Since Ogden, however, a variety of paddles have been developed to improve upon the game by eliminating the cumbersome handle of the conventional paddle. To compensate for the eliminated handle, some disclosures illustrate a second paddle a sufficient distance apart from the first, at an interval sufficient to accept a player's hand between them. See Butera, U.S. Pat. No. 2,987,316; Castelli, U.S. Pat. No. 4,227,692.

There are a variety of methods created to secure the player's hand to the inclined or parallel surfaces. Ogden, U.S. Pat. No. 1,930,281 and Castelli, U.S. Pat. No. 4,227,692 each disclose two paddles with a rigid central handle or post located in between the parallel striking surfaces. The Castelli post is perpendicular to the striking panels and affords a means for securing the panels. In contrast, the Ogden paddles are supported by stays which also hold the handle parallel and equidistant from the striking surfaces.

Others have tried to secure the hand in place by adjusting the size of the paddles or their distance from one another, or both, as follows: Castelli, U.S. Pat. No. Des. 257,867 (pointed oval); Wagner, Netherlands Pat. No. 76-05224 (bat or striker entirely enclosing player's hand); Castelli, Great Britain Pat. No. 2,030,871 (sheath or mitten masking greater part of palm and back of player's hand); Kovar, Germany Pat. No. 156,982 (rectangular paddles with extensions for player's wrist).

Some disclosures change the texture of the inside gripping, flat surface for the purpose of preventing the paddle from slipping off the hand during play. Butera, U.S. Pat. No. 2,987,316, for example, describes inside surfaces of the panels which may be coated with a non-skid material to assist in this gripping function.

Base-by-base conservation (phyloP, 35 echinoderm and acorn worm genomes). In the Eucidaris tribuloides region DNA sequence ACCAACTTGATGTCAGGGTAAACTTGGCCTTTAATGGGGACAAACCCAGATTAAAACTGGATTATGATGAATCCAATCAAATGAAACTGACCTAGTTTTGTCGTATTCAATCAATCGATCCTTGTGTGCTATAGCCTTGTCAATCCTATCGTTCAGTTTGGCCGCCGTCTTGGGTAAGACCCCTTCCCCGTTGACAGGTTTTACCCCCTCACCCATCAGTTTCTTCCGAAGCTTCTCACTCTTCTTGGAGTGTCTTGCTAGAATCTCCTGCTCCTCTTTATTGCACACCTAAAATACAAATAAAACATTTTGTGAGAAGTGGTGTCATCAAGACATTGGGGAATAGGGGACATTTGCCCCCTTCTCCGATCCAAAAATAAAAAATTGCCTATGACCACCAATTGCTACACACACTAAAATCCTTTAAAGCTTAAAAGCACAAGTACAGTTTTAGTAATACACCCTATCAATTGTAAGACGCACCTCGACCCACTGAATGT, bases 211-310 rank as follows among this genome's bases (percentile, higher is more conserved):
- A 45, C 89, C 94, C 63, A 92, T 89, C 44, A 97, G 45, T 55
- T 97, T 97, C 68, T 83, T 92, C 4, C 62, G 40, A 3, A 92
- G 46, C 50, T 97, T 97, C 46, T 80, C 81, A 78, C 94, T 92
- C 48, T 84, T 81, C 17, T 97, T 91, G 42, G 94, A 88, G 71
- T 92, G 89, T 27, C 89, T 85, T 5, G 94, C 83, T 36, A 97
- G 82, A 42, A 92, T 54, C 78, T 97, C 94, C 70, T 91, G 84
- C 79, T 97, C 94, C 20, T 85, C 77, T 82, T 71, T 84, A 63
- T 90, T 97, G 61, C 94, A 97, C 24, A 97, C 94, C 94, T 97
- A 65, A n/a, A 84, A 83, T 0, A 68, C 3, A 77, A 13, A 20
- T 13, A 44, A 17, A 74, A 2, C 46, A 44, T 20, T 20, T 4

Alternatively, the prior art discloses an assortment of means to secure the player's hand to the striking surfaces. Among the disclosures include finger straps, crisscrossed hand straps, and wrist straps. See German Pat. No. 156,982; French Pat. No. 2,525,480; Netherlands Pat. No. 76-05224. Others disclose ribs fitted for finger tips, additional flat, textured surfaces, and contoured palm and finger support regions. See Netherlands Pat. No. 76-05224; Castelli, U.S. Pat. No. Des. 256,939; Nakievell, U.S. Pat. No. 4,516,774. However, none of these patented designs has ever become commercially successful.

Less restrictive, natural fitting sporting equipment can assist a player's ability to perfect eye-hand coordination. Handles, posts, straps, and ribs can inhibit a player's natural racquet swing. In baseball, for example, a player must align the center of his or her hand precisely with the ball. Similarly, table tennis requires the player to make his or her best efforts to contact the center or "sweet spot" of the racquet. Thus, a two-sided paddle where the striking surfaces are not parallel to one another or centered with the center of the player's hand increases the difficulty of eye-hand coordination.

Thus, there remains a need for an improved hand paddle where the striking surfaces are separated apart in parallel alignment and the player's hand lays substantially flat and is comfortably secured between two parallel striking surfaces. The present invention provides one construction to satisfy this need.

SUMMARY OF THE INVENTION

The present invention relates to a hand paddle that has first and second paddle members which are spaced apart to receive a user's hand therein, and which each have a top portion, a bottom portion, and outer and inner surfaces. This paddle includes means for connecting the paddle members together in a manner which maintains the outer surfaces in substantially parallel alignment. It also has first and second compressible layers positioned on the inner surfaces of the first and second paddle members, respectively. These layers are spaced apart and face each other with the spacing between the layers at the top portion of the paddle members being less than the spacing between the layers at the bottom portion of the paddle members so that a user's hand is snugly received therebetween.

Preferably, the first and second paddle members are substantially flat and the first and second compressible layers are tapered from a greater thickness at the top portion of the paddle members to a lesser thickness at the bottom portion of the paddle members. Also, the compressible layers are preferably made of a compressible foam material and have a gradual taper from the top portion of the paddle members to the bottom portion.

At least one of the compressible layers preferably includes elongated grooves for receiving the fingers of the user's hand. Advantageously, both compressible layers include such grooves.